Department of Energy Argonne National Laboratory Office of Science NEWTON's Homepage NEWTON's Homepage
NEWTON, Ask A Scientist!
NEWTON Home Page NEWTON Teachers Visit Our Archives Ask A Question How To Ask A Question Question of the Week Our Expert Scientists Volunteer at NEWTON! Frequently Asked Questions Referencing NEWTON About NEWTON About Ask A Scientist Education At Argonne Spring Potential Energy and Conservation
Name: Jonathon
Status: other
Grade: other
Location: FL
Country: N/A
Date: 11/2/2005

If you compressed a spring until you had a measurable amount of energy stored within the spring, then you tied both ends of the spring together (securing the energy within the spring), then immersed the compressed spring into a vat of acid (theoretical acid that would deteriorate the entire spring at the same rate) until the spring was completely dissolved, where does the spring potential energy go?

Dear Jonathon,

The energy would go into heating the vat of acid.

When the spring is compressed, the work goes into pushing the molecules in the spring closer together. The force with which they repel each other is then larger then if the metal is not compressed.

So when the spring disintegrates, the molecules separate at a higher speed than they would if the spring were not compressed. The additional kinetic energy of all the molecules would just equal the energy stored in the spring by compressing it. The moving molecules then collide with the molecules of acid and heat them up, The additional heat energy is then just equal to the energy stored by compressing the spring,

Best, Dick Plano, Professor of Physics emeritus, Rutgers University

It goes into extra heat in the final acid solution. The solution with the compressed spring could be a fraction of a degree warmer than the same with no compression. As the acid pries each atom off the solid metal, the stored force can be manifested as a slightly easier or more energetic separation from the solid. After all, the elastic deformation means that each microscopic crystallite in the metal has been stretched to a less-favorable shape, where the electronic bonding between atoms can not have quite as much strength. In this sense, a solid stretched near its limits is slightly less of a solid. It is a slightly less stable substance.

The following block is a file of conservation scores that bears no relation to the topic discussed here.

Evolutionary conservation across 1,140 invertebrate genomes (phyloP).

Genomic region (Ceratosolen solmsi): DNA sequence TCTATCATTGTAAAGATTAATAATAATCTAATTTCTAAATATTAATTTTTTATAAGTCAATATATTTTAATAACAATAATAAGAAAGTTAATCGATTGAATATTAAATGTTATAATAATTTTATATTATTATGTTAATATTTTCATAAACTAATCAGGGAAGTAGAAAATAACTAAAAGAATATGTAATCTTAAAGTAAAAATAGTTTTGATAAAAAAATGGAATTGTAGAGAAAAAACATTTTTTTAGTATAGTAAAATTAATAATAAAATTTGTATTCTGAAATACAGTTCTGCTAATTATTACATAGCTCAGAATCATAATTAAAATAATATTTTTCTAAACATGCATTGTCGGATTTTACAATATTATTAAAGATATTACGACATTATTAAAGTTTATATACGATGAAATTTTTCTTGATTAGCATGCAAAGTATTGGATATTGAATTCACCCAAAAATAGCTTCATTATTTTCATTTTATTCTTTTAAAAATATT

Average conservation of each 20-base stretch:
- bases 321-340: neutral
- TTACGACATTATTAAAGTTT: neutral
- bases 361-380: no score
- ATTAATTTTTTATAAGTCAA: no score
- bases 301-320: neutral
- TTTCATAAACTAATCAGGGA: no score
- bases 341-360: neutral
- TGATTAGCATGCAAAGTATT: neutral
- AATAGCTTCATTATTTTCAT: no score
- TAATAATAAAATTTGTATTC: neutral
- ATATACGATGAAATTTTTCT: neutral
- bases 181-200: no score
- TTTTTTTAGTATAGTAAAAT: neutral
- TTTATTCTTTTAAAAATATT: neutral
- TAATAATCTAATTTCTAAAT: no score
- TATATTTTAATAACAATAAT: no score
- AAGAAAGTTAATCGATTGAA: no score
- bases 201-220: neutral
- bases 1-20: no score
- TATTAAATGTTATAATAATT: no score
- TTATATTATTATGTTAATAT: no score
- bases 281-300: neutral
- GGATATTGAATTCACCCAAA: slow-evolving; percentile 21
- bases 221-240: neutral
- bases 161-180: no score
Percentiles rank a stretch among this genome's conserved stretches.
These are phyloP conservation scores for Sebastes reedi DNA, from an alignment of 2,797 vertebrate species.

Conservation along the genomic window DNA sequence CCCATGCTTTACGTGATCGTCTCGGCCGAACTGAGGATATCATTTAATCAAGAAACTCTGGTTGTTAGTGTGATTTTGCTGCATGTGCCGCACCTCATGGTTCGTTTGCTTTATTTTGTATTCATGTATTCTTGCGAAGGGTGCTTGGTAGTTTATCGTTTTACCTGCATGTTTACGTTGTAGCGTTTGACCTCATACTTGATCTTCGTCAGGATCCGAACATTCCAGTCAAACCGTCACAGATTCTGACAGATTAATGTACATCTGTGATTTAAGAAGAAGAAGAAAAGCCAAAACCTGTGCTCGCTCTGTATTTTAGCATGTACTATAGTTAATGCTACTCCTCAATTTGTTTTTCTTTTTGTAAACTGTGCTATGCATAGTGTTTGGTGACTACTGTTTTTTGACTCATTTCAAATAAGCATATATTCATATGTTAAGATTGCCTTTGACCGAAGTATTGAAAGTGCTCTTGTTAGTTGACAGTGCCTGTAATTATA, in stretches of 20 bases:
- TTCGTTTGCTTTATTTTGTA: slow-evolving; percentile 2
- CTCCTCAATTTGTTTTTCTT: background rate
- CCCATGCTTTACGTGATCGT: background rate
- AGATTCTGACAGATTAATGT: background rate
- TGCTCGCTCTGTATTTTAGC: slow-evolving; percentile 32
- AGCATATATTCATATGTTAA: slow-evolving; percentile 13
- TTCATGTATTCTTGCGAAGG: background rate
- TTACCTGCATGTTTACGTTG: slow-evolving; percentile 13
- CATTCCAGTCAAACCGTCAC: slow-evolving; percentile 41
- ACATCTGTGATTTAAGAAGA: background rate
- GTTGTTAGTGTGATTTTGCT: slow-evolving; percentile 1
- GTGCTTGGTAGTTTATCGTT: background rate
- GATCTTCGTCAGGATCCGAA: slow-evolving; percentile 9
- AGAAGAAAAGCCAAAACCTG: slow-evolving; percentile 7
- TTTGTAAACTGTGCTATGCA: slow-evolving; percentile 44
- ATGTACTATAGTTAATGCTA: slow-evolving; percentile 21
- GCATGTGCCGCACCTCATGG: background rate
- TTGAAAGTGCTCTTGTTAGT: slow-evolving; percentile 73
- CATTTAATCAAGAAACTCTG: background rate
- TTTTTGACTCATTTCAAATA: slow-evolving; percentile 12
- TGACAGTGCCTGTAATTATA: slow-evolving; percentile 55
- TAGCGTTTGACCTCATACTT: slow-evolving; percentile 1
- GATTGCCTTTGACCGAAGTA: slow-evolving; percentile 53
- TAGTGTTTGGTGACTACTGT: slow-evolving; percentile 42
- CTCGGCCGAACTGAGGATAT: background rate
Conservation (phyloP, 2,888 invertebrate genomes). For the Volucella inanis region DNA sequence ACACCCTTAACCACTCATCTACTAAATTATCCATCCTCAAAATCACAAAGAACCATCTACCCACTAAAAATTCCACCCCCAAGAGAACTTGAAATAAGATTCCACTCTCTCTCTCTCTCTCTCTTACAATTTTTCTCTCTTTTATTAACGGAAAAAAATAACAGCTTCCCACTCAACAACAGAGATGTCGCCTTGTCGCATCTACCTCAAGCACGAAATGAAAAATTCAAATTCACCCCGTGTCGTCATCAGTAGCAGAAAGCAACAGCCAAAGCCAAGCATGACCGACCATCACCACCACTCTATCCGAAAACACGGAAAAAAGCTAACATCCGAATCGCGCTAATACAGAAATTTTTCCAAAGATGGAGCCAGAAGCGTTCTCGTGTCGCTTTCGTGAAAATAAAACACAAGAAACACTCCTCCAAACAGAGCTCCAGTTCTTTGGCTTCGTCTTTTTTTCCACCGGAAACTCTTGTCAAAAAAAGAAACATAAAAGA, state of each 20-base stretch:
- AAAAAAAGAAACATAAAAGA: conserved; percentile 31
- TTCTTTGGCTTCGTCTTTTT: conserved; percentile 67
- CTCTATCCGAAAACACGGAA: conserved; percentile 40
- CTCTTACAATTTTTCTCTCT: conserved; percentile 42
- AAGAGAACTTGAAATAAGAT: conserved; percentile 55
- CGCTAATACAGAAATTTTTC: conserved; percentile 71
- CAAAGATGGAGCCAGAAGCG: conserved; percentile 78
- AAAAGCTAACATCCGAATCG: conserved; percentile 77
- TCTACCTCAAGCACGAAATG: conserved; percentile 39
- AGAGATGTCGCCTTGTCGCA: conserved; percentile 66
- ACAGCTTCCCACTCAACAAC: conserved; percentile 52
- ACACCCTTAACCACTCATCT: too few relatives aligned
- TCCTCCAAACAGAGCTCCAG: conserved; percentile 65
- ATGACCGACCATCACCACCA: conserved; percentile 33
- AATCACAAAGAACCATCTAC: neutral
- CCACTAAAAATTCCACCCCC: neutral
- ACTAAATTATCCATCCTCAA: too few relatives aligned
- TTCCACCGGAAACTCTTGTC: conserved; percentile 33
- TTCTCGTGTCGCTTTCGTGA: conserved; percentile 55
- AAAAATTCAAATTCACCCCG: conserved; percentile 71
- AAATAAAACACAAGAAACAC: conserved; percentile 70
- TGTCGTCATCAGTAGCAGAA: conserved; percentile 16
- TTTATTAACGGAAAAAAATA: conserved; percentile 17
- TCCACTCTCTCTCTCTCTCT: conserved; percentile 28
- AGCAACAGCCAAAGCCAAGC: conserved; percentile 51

There is a commonly discussed phenomenon in metallurgy called stress-induced corrosion, which is partly related to this, and partly more like chemically-accelerated crack-propagation. I think stress may noticeably accelerate mass-loss in the early to middle stages of dissolution in acid. Spring-grade (hardened, brittle) steels are rarely rust-resistant!

Do not forget that your spring may break before it is all dissolved, and then it is stored energy would suddenly thrash the liquid, ending up as a little heat. Well, you have postulated a closed system with a single inevitable final state, so the energy all ends up the same place, regardless of the exact sequence of the events.

Jim Swenson

In principle, the heat released when a compressed (or expanded) spring is dissolved is greater than the same spring dissolved in acid when it is in equilibrium. However, the energy of compression or stretching is small compared to the heat of reaction of the spring with the acid, so it is barely noticeable.

Vince Calder

Click here to return to the Physics Archives

NEWTON is an electronic community for Science, Math, and Computer Science K-12 Educators, sponsored and operated by Argonne National Laboratory's Educational Programs, Andrew Skipor, Ph.D., Head of Educational Programs.

For assistance with NEWTON contact a System Operator (, or at Argonne's Educational Programs

Educational Programs
Building 360
9700 S. Cass Ave.
Argonne, Illinois
60439-4845, USA
Update: June 2012
Weclome To Newton

Argonne National Laboratory